I loved his response. It touched not only on the practical -- like how it helps you understand post-Shakespeare art and literature better, makes you a better writer and helps you find your own voice -- but that it also makes you deeper. 

"It Gives you something to draw on that makes you stronger, makes you think about things in a more interesting and complex way."

Then he quoted a biography on Nathaniel Hawthorne* written by Henry James: "The flower of art blooms only where the soil is deep." 

Ludwig then offered his interpretation:

"The flower of art within each of us blooms when the soil inside us is deep. When we have real resources to draw on. It doesn’t matter whether that art is medicine or engineering or art and poetry."

I really love this imagery of cultivating both your passions and your person. I think it's so critical to growing as a person and by extent growing as a civilization. When you neglect the soil -- when you choose to watch, say, terrible reality television instead of working on your novel or you decide to do away with elementary school arts and music programs to save money and focus on standardized testing, well then you might as well be salting your soil. No flowers will bloom here.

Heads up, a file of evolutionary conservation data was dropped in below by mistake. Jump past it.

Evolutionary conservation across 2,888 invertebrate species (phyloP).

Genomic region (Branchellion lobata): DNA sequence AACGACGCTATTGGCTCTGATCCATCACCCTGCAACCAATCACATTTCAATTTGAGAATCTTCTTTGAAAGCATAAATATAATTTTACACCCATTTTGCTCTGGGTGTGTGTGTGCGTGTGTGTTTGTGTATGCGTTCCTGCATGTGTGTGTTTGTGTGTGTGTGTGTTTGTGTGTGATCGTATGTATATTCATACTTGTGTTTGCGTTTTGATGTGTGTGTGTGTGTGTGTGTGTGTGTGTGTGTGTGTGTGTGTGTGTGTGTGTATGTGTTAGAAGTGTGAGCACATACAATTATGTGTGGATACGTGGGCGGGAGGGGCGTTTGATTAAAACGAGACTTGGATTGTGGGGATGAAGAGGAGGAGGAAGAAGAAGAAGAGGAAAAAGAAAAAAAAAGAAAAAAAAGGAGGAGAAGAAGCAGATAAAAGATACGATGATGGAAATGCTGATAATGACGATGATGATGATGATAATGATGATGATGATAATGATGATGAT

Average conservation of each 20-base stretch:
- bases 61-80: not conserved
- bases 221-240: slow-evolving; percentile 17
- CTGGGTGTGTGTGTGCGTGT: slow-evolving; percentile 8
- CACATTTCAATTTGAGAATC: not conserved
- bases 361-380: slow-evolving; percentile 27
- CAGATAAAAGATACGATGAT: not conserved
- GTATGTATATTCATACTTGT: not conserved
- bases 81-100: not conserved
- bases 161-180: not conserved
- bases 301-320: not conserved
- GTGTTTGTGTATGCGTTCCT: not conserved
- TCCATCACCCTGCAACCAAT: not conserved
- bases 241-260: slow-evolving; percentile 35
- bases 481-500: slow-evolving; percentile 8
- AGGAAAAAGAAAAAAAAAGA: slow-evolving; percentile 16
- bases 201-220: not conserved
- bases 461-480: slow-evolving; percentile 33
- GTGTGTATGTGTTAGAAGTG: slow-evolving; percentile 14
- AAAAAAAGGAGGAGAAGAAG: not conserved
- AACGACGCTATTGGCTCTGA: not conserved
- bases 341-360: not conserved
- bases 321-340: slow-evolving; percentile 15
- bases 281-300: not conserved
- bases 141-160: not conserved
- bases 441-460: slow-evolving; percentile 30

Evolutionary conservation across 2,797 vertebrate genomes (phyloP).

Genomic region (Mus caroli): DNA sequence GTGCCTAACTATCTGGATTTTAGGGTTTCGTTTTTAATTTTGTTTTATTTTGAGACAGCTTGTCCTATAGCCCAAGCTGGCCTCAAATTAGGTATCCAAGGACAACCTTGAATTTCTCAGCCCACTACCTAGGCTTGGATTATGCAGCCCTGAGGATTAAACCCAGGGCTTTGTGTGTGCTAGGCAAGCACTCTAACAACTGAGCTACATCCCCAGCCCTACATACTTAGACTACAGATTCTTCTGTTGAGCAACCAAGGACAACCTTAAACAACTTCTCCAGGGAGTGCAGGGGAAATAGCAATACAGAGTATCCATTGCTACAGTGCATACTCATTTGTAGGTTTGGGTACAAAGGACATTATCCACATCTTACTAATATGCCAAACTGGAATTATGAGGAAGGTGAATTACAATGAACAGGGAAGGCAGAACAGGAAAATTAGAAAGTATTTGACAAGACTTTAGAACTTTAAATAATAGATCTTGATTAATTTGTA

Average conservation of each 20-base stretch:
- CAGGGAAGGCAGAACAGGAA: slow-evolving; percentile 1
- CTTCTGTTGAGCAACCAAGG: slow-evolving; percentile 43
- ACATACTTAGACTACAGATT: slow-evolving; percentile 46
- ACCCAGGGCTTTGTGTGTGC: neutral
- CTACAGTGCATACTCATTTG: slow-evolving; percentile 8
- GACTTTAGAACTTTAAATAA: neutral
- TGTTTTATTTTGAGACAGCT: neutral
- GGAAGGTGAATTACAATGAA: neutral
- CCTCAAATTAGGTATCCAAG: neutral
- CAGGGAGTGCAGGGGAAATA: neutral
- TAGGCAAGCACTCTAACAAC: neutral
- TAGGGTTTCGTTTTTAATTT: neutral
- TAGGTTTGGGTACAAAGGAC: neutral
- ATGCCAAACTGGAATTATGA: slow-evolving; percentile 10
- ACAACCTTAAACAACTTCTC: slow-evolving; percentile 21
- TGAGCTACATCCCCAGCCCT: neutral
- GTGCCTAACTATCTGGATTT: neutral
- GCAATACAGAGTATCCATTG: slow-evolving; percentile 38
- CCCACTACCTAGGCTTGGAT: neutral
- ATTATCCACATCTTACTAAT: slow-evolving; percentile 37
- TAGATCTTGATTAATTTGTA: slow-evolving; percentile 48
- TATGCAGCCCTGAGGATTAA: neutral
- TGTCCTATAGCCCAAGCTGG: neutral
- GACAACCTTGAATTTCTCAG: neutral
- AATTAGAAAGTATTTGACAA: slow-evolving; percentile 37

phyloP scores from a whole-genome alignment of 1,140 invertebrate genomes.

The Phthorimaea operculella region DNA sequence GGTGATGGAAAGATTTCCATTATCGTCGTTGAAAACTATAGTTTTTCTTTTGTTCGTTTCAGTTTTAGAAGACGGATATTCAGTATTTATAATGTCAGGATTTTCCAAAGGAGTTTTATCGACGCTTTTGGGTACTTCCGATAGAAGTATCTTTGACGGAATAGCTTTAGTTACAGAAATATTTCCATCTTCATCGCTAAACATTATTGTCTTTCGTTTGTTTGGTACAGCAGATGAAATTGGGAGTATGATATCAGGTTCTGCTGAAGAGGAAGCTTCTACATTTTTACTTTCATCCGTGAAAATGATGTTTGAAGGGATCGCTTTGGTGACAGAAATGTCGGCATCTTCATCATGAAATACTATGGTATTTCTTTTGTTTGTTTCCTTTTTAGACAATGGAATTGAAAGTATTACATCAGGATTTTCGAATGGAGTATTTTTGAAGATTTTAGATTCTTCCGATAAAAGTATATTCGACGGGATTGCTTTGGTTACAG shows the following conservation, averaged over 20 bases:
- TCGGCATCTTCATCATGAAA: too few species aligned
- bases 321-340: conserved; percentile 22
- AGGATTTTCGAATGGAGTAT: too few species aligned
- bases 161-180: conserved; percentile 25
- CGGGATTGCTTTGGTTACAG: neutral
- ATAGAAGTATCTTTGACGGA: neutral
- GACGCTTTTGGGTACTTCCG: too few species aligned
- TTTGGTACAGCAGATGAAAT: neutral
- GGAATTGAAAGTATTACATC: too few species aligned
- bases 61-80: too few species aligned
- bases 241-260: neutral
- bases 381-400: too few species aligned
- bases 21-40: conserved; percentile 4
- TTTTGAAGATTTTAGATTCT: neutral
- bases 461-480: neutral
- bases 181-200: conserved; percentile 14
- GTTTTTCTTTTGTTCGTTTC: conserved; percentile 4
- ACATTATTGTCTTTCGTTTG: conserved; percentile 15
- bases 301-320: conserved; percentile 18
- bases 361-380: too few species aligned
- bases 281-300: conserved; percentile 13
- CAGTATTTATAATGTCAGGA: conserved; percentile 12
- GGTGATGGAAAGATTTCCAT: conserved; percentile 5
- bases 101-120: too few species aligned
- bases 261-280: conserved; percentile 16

I also asked Ludwig how writing his new book compared with writing plays. He said it was easy. Writing fiction -- starting with a blank page and trying to create a whole universe -- is hard he said.

Well that's a relief to hear, I said, before telling him that I was working on my own novel and that I had the hardest time even opening the file for fear of having to stare at a blinking cursor.

"Stick to it," he told me. "The hardest part is that blank page. Literally that blank page. And you just have to think and say you need time by yourself. You need complete quiet."

Then he told me to tell my husband that I needed at least a three to four hour stretch of private, quiet time during which to work on my novel. I had a good laugh at that -- not that my husband wouldn't be willing, just that three to four hour stretches to accomplish anything -- whether it's floor-cleaning or noveling -- are hard to come by with the babies running amok.

So Ludwig confirmed what I'd already suspected: That accomplished writers don't journey to some magical land where a friendly gnome is able to read their minds, transcribe their innermost thoughts and before organizing them in a meaningful and compelling narrative. 

Like the rest of us mortals they force themselves to sit down in front of that horrifying blank page and make sense of the world.